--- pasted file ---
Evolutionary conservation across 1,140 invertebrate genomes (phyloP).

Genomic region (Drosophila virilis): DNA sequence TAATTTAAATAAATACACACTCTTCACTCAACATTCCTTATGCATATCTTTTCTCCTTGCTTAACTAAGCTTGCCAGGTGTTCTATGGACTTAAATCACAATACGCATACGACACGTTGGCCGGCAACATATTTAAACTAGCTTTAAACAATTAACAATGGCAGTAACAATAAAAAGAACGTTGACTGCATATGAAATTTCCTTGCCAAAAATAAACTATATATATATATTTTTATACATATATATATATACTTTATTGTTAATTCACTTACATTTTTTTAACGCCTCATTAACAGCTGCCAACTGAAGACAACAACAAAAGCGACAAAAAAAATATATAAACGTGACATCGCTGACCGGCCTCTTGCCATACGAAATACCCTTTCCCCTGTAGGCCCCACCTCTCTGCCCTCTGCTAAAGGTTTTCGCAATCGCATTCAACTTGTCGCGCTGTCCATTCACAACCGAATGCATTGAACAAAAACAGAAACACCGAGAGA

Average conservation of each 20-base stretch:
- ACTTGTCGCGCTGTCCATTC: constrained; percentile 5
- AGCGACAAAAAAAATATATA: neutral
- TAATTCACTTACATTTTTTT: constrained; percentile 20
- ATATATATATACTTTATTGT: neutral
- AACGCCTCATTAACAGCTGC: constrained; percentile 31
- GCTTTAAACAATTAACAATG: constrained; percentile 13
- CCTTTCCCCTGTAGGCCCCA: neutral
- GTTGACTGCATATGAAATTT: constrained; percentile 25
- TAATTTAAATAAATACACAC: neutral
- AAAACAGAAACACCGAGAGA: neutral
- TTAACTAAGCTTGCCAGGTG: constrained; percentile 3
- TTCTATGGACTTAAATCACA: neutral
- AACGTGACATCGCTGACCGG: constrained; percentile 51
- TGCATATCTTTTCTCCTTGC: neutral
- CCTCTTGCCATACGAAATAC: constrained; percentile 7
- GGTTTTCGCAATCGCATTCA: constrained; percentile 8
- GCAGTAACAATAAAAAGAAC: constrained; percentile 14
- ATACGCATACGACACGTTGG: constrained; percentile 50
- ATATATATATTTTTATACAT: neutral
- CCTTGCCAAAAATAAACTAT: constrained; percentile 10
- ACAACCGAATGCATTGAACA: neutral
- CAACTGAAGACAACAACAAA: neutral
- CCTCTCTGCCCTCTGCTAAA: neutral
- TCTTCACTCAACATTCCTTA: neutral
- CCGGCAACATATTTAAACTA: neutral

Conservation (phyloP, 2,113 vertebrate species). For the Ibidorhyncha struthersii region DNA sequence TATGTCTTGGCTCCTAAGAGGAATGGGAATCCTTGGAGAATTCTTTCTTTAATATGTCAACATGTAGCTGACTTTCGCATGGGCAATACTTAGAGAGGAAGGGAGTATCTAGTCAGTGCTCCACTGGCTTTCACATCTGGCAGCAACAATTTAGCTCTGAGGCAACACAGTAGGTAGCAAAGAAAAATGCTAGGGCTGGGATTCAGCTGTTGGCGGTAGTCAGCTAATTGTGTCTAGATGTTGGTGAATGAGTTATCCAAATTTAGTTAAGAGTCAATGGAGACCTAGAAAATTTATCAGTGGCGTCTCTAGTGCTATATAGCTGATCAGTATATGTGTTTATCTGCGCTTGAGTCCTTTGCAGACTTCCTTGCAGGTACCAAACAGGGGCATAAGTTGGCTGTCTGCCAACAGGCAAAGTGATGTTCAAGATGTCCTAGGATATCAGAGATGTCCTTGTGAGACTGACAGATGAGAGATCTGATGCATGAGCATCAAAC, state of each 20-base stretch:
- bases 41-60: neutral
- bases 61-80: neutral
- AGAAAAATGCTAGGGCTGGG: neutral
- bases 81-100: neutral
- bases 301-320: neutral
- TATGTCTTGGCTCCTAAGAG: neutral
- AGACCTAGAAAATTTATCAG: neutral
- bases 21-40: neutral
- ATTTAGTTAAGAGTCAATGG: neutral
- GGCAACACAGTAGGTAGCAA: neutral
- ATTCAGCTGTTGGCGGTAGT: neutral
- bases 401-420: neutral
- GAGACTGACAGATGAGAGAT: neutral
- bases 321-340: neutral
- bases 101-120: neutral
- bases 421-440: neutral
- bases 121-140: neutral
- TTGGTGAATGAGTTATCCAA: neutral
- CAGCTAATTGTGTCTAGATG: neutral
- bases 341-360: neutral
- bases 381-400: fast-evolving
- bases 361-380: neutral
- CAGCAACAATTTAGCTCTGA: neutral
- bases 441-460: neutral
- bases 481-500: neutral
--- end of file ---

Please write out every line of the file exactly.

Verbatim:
Evolutionary conservation across 1,140 invertebrate genomes (phyloP).

Genomic region (Drosophila virilis): DNA sequence TAATTTAAATAAATACACACTCTTCACTCAACATTCCTTATGCATATCTTTTCTCCTTGCTTAACTAAGCTTGCCAGGTGTTCTATGGACTTAAATCACAATACGCATACGACACGTTGGCCGGCAACATATTTAAACTAGCTTTAAACAATTAACAATGGCAGTAACAATAAAAAGAACGTTGACTGCATATGAAATTTCCTTGCCAAAAATAAACTATATATATATATTTTTATACATATATATATATACTTTATTGTTAATTCACTTACATTTTTTTAACGCCTCATTAACAGCTGCCAACTGAAGACAACAACAAAAGCGACAAAAAAAATATATAAACGTGACATCGCTGACCGGCCTCTTGCCATACGAAATACCCTTTCCCCTGTAGGCCCCACCTCTCTGCCCTCTGCTAAAGGTTTTCGCAATCGCATTCAACTTGTCGCGCTGTCCATTCACAACCGAATGCATTGAACAAAAACAGAAACACCGAGAGA

Average conservation of each 20-base stretch:
- ACTTGTCGCGCTGTCCATTC: constrained; percentile 5
- AGCGACAAAAAAAATATATA: neutral
- TAATTCACTTACATTTTTTT: constrained; percentile 20
- ATATATATATACTTTATTGT: neutral
- AACGCCTCATTAACAGCTGC: constrained; percentile 31
- GCTTTAAACAATTAACAATG: constrained; percentile 13
- CCTTTCCCCTGTAGGCCCCA: neutral
- GTTGACTGCATATGAAATTT: constrained; percentile 25
- TAATTTAAATAAATACACAC: neutral
- AAAACAGAAACACCGAGAGA: neutral
- TTAACTAAGCTTGCCAGGTG: constrained; percentile 3
- TTCTATGGACTTAAATCACA: neutral
- AACGTGACATCGCTGACCGG: constrained; percentile 51
- TGCATATCTTTTCTCCTTGC: neutral
- CCTCTTGCCATACGAAATAC: constrained; percentile 7
- GGTTTTCGCAATCGCATTCA: constrained; percentile 8
- GCAGTAACAATAAAAAGAAC: constrained; percentile 14
- ATACGCATACGACACGTTGG: constrained; percentile 50
- ATATATATATTTTTATACAT: neutral
- CCTTGCCAAAAATAAACTAT: constrained; percentile 10
- ACAACCGAATGCATTGAACA: neutral
- CAACTGAAGACAACAACAAA: neutral
- CCTCTCTGCCCTCTGCTAAA: neutral
- TCTTCACTCAACATTCCTTA: neutral
- CCGGCAACATATTTAAACTA: neutral

Conservation (phyloP, 2,113 vertebrate species). For the Ibidorhyncha struthersii region DNA sequence TATGTCTTGGCTCCTAAGAGGAATGGGAATCCTTGGAGAATTCTTTCTTTAATATGTCAACATGTAGCTGACTTTCGCATGGGCAATACTTAGAGAGGAAGGGAGTATCTAGTCAGTGCTCCACTGGCTTTCACATCTGGCAGCAACAATTTAGCTCTGAGGCAACACAGTAGGTAGCAAAGAAAAATGCTAGGGCTGGGATTCAGCTGTTGGCGGTAGTCAGCTAATTGTGTCTAGATGTTGGTGAATGAGTTATCCAAATTTAGTTAAGAGTCAATGGAGACCTAGAAAATTTATCAGTGGCGTCTCTAGTGCTATATAGCTGATCAGTATATGTGTTTATCTGCGCTTGAGTCCTTTGCAGACTTCCTTGCAGGTACCAAACAGGGGCATAAGTTGGCTGTCTGCCAACAGGCAAAGTGATGTTCAAGATGTCCTAGGATATCAGAGATGTCCTTGTGAGACTGACAGATGAGAGATCTGATGCATGAGCATCAAAC, state of each 20-base stretch:
- bases 41-60: neutral
- bases 61-80: neutral
- AGAAAAATGCTAGGGCTGGG: neutral
- bases 81-100: neutral
- bases 301-320: neutral
- TATGTCTTGGCTCCTAAGAG: neutral
- AGACCTAGAAAATTTATCAG: neutral
- bases 21-40: neutral
- ATTTAGTTAAGAGTCAATGG: neutral
- GGCAACACAGTAGGTAGCAA: neutral
- ATTCAGCTGTTGGCGGTAGT: neutral
- bases 401-420: neutral
- GAGACTGACAGATGAGAGAT: neutral
- bases 321-340: neutral
- bases 101-120: neutral
- bases 421-440: neutral
- bases 121-140: neutral
- TTGGTGAATGAGTTATCCAA: neutral
- CAGCTAATTGTGTCTAGATG: neutral
- bases 341-360: neutral
- bases 381-400: fast-evolving
- bases 361-380: neutral
- CAGCAACAATTTAGCTCTGA: neutral
- bases 441-460: neutral
- bases 481-500: neutral